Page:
I think a Suzuki tribe would be really cool too. I have 2 suzuki fiddlers, one is 15 (in book 5 but taking a little break from the Suzuki repetoire to focus on Irish, Scottish and old-time fiddling with her teacher) and one age almost 7 (started at age 4, just beginning "Perpetual Motion").
Both of my kids have had the same teachers, we started at the "big" Suzuki program in our area, but we left it last year for a number of reasons, including:
1. The tuition doubled! Probably due to a big construction project at the conservatory where our program was. So I would have paid $3900 per year for both kids instead of 2006-2007 $1850 tuition for both kids.
2. A new person took the helm of the program during that year, and to my great dissapointment, children who were involved in an inner-city school Suzuki program, taught by one of "our" faculty, were no longer participating in the Saturday morning Suzuki classes, ie, Group, Theory, Orchestra, and Performance Hour. As I personally was under the assumption that Dr. Suzuki felt "every child can" learn to play an instrument, and the fact that these kids were enthusiastic and just as important to the gestalt of the Saturday morning deal as the "preparatory" (tuition paying) students, I was pretty forlorn!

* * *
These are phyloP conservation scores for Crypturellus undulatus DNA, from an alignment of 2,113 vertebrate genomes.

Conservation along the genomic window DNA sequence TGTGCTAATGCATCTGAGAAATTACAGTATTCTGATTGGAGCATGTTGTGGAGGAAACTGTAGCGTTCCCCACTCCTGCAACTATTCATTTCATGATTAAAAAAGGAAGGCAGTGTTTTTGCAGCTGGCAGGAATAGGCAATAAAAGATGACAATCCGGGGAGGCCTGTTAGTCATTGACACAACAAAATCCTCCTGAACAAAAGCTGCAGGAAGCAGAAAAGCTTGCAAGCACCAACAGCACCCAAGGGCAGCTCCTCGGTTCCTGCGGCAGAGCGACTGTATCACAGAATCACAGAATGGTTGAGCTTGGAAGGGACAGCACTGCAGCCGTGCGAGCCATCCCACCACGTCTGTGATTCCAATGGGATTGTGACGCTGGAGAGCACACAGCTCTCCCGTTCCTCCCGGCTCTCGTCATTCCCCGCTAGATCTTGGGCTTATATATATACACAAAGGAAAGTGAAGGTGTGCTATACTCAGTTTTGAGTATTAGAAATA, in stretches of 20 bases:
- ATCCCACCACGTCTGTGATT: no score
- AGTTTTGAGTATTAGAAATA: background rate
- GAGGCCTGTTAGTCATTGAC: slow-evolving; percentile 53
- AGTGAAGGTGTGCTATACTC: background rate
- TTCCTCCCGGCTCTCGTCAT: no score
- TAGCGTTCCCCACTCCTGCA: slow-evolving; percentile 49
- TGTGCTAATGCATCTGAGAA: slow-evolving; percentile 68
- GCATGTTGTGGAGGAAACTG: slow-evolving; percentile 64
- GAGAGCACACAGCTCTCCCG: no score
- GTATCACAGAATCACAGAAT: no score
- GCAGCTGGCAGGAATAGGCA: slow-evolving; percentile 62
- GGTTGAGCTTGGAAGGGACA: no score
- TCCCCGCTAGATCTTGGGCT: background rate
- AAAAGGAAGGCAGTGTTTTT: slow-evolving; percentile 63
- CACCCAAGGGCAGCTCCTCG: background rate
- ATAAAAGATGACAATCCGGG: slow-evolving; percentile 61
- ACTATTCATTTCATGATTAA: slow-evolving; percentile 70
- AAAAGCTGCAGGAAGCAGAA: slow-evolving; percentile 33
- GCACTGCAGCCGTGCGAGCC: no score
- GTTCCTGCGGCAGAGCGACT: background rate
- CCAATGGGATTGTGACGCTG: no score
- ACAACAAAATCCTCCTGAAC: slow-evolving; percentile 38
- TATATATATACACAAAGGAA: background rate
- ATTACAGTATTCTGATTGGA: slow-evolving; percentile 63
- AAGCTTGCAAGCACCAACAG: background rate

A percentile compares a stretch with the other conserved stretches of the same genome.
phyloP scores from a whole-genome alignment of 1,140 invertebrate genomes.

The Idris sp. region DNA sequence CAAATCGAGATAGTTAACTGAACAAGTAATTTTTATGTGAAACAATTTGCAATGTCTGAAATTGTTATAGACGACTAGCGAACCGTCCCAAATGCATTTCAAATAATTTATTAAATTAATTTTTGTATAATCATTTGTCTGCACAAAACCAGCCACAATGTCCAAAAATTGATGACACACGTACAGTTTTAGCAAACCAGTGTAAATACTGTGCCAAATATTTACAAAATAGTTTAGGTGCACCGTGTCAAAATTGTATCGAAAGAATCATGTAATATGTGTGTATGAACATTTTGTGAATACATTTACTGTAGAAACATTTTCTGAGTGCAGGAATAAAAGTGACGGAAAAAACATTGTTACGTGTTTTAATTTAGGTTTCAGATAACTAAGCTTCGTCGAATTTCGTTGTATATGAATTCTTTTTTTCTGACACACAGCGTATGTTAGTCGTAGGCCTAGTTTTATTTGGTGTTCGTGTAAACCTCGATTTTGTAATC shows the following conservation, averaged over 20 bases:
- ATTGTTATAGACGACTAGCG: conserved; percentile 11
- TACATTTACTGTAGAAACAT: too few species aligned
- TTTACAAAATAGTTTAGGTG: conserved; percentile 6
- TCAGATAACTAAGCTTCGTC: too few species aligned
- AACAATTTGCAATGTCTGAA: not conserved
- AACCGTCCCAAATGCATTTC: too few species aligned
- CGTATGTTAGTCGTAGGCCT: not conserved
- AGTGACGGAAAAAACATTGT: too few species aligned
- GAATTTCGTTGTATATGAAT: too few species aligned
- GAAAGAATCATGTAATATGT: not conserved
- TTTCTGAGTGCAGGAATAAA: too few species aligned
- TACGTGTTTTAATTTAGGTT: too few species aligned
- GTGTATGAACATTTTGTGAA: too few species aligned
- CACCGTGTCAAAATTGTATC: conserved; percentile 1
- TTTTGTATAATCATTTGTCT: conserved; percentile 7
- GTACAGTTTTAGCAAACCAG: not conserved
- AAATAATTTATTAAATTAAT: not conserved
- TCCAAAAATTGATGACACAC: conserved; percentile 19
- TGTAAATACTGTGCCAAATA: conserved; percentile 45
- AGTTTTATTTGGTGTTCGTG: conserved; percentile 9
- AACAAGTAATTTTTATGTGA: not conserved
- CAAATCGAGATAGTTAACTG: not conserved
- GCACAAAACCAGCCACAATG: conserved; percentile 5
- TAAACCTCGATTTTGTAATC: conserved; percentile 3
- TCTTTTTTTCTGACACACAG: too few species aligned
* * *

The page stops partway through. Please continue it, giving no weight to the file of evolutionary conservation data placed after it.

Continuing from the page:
3. Due to a move, it would be an extra 150 miles of driving per week, and the carbon footprint seemed big. (We live about 33 miles from the place, and I would have to drive there and back twice weekly, for private lessons on Thursday nights and for the Saturday stuff).
So, we started with a solo Suzuki teacher this fall, we love him, and his style is definitely more relaxed than at the "big" program. He also teaches Irish, Scottish, and old-time to both girls when they need a break from the Suzuki repetoire. He is more playful than our previous private lesson teacher, who was a very gifted, empathic, and playful teacher as well. The increased playfulness has decreased the amount of resistance to practicing--which the 15 year old has done independantly since age 12 anyways, but now I need to remind her to practice only about 2 times per week, as opposed to daily. And, my almost 7 year old now brings the violin to the couch about a half hour before we leave for school, saying, "Let's do our violin now so we can do x, y, or z after school," as opposed to saying "But I hate the violin" when asked to get ready to practice.
Although they would both quit if were an option at my house; it isn't, although we aren't mean about it, we have explained to both of them that it is good for their brains, we send them to schools with little to no homework, so giving back to us 15 to 20 minutes per night is a reasonable request.
Once though, in a fit of bad mothering, I told the oldest, who was balking at practicing, that even though she hated the violin and me at that particular moment, she could look forward to the day when she'd be able to play "Ashoken's Farewell" (theme from Ken Burns' Civil War documentary) at my Irish wake. Which cracked us both up, broke the tension, and thankfully I haven't regressed to such an infantile level in 3 years.